The colourful traditions of Palazzolo Acreide
Palazzolo Acreide in southeast Sicily has two churches on UNESCO’s World Heritage list.
Along with a rich history and colourful traditions.
Some towns aren’t what you expect them to be. Take Palazzolo Acreide between Syracuse and Gela as an example.
Before visiting I’d read that the town started out as a military outpost for the ancient Greeks in Syracuse, who wanted to control the road to Gela. From the peak of the Akrai hill in the Hyblaean Mountains, where you’ll also find the beautiful Cavagrande del Cassibile, they had a nice view of the surrounding territory, but it didn’t help them in 827, when the city was destroyed by invading Arabs. I knew that in Medieval times, people in this part of Sicily had a long sad history of suffering culminating in severe plague attacks and a devastating earthquake in 1693.
On the ruins they managed to built a new town with two churches – Basilica of St. Paul and the Church of St. Sebastian – that were so outstanding that they became UNESCO World heritage in 2002. And I’d seen photos and footage of the colourful celebrations when an effigy of the saints are carried out of their churches in a blast of confetti and fireworks.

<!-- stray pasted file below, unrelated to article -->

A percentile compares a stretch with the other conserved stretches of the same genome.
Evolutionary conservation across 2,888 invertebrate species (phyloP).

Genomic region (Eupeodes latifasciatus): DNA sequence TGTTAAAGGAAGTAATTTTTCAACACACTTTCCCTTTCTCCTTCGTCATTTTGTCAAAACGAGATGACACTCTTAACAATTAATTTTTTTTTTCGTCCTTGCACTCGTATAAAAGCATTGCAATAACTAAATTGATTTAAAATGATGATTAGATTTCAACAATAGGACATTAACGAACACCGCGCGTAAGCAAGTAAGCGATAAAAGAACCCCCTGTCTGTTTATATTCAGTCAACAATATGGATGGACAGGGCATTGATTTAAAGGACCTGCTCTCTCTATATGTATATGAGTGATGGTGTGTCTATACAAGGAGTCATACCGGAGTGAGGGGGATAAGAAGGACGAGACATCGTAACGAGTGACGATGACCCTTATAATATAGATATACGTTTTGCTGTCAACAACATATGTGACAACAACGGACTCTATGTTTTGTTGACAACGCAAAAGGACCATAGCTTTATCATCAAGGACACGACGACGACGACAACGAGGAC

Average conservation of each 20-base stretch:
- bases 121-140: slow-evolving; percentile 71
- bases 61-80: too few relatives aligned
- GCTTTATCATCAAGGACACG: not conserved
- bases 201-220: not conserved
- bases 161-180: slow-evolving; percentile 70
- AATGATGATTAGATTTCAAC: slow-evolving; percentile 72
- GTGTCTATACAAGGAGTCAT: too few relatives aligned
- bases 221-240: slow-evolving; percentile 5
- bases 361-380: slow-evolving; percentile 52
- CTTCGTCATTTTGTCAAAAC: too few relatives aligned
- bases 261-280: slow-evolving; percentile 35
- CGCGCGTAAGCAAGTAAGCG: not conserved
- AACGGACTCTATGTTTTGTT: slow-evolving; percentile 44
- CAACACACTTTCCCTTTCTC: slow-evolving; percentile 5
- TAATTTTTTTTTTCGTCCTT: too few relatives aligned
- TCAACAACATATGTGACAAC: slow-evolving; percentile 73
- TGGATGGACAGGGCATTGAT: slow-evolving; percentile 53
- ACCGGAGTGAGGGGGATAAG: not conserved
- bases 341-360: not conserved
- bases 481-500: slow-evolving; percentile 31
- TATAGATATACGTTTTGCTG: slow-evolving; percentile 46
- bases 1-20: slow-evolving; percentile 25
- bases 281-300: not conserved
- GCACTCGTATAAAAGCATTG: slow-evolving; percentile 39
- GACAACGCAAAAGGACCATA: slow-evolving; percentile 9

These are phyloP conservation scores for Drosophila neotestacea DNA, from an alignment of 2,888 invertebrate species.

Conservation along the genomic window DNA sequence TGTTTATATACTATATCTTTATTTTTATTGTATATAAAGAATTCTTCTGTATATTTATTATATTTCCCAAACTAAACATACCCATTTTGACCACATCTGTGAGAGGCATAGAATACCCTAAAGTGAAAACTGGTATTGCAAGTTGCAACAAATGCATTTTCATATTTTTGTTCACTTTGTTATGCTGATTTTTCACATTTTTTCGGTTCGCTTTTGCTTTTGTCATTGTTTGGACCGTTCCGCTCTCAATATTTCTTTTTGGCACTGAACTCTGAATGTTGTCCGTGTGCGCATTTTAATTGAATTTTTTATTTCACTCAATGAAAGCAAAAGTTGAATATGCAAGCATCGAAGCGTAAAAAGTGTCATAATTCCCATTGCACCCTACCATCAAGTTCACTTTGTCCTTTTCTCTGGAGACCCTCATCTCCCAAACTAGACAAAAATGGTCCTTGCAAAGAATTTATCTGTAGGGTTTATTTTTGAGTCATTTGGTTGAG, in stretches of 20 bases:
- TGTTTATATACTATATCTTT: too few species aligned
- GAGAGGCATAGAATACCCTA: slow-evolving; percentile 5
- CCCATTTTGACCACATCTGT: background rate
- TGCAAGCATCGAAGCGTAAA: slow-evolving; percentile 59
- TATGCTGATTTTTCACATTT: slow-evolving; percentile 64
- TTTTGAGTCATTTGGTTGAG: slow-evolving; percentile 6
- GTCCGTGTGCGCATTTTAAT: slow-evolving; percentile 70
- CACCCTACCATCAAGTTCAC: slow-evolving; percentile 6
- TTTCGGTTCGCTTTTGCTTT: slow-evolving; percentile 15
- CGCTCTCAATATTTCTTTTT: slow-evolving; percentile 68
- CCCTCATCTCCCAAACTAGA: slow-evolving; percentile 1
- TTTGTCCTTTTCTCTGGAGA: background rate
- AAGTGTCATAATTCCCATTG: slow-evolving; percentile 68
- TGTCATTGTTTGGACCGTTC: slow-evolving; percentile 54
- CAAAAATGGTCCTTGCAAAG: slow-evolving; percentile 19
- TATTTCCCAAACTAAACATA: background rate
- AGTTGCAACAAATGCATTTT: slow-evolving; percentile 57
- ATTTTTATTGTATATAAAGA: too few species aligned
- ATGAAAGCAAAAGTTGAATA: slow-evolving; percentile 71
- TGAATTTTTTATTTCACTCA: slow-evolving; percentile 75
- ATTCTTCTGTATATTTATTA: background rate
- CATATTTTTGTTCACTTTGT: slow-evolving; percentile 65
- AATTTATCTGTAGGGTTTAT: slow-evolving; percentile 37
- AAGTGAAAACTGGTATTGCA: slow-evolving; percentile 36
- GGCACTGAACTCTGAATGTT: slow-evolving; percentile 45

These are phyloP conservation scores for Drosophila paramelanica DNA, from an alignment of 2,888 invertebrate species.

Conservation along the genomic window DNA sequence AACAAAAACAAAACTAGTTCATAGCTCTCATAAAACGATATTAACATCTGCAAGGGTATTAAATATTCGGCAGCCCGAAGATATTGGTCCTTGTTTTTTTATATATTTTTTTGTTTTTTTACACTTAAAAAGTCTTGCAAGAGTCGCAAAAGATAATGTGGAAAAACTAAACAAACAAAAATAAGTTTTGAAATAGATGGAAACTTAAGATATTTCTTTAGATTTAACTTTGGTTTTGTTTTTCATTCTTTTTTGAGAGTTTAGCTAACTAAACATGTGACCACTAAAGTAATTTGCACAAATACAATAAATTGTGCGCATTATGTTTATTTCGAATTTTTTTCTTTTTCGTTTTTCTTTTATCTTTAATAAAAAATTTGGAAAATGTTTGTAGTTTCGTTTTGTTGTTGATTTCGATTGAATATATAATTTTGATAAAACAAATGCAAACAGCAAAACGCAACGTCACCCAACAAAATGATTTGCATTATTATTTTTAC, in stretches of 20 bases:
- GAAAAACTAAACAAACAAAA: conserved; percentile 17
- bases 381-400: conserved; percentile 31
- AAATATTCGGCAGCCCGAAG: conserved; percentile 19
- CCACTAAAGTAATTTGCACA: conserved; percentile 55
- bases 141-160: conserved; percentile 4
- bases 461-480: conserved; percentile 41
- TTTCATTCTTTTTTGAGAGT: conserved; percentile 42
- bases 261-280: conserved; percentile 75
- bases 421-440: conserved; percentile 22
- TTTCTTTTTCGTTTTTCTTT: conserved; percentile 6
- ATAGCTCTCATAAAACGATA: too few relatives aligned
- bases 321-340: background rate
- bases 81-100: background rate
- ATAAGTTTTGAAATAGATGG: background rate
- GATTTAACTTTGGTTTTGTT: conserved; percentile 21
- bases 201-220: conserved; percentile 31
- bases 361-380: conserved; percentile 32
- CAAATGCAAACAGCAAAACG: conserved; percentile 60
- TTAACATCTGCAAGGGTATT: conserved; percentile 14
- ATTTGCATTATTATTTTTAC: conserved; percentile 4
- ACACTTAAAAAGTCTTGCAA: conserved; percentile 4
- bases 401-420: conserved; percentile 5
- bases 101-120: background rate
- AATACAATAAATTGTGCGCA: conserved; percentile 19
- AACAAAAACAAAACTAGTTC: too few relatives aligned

With this information in mind, I had expected Palazzolo Acreide to be highly entertaining and at least as pretty as the golden town of Sicilian Baroque, Noto, some 30 km further south. High expectations that it’s almost impossible to fulfill.
The sandstone used for the Baroque splendour of Palazzolo Acreide is not golden, but whitish grey with soot marks of age and pollution.The embellishments on the facade do not explore form, light and shadow with the dramatic intensity characteristic of Sicilian Baroque. And there was neither folklore nor community spirit in the closed doors and deserted stairways.
When to visit Palazzolo Acreide
So next time I’m going to Palazzolo Acreido it will be during the carnival or around noon on August 10, when the town celebrates St. Sebastian. The arrow-pierced patron saint miraculously saved the people of Palazzolo Acreide from the plague, and ever since then St. Sebastian and the other patron saints have been celebrated twice a year with brass music, ritual shouts, showers of red, white and green paper strips and hundreds of strong men in a chain of interlocking elbows dragging the golden chair with the saint through the streets.
Having contemplated the lifeless church of St. Sebastian for a while, we went over to seek shade under the trees in Villa Comunale, In this tiny botanical garden, we encountered the Roman goddess of flowers and spring, La Flora, standing in a semi-circle of palm trees as a reminder that some things recur once a year. Like the seasons, the flu and the spectacular traditions of Palazzolo Acreide.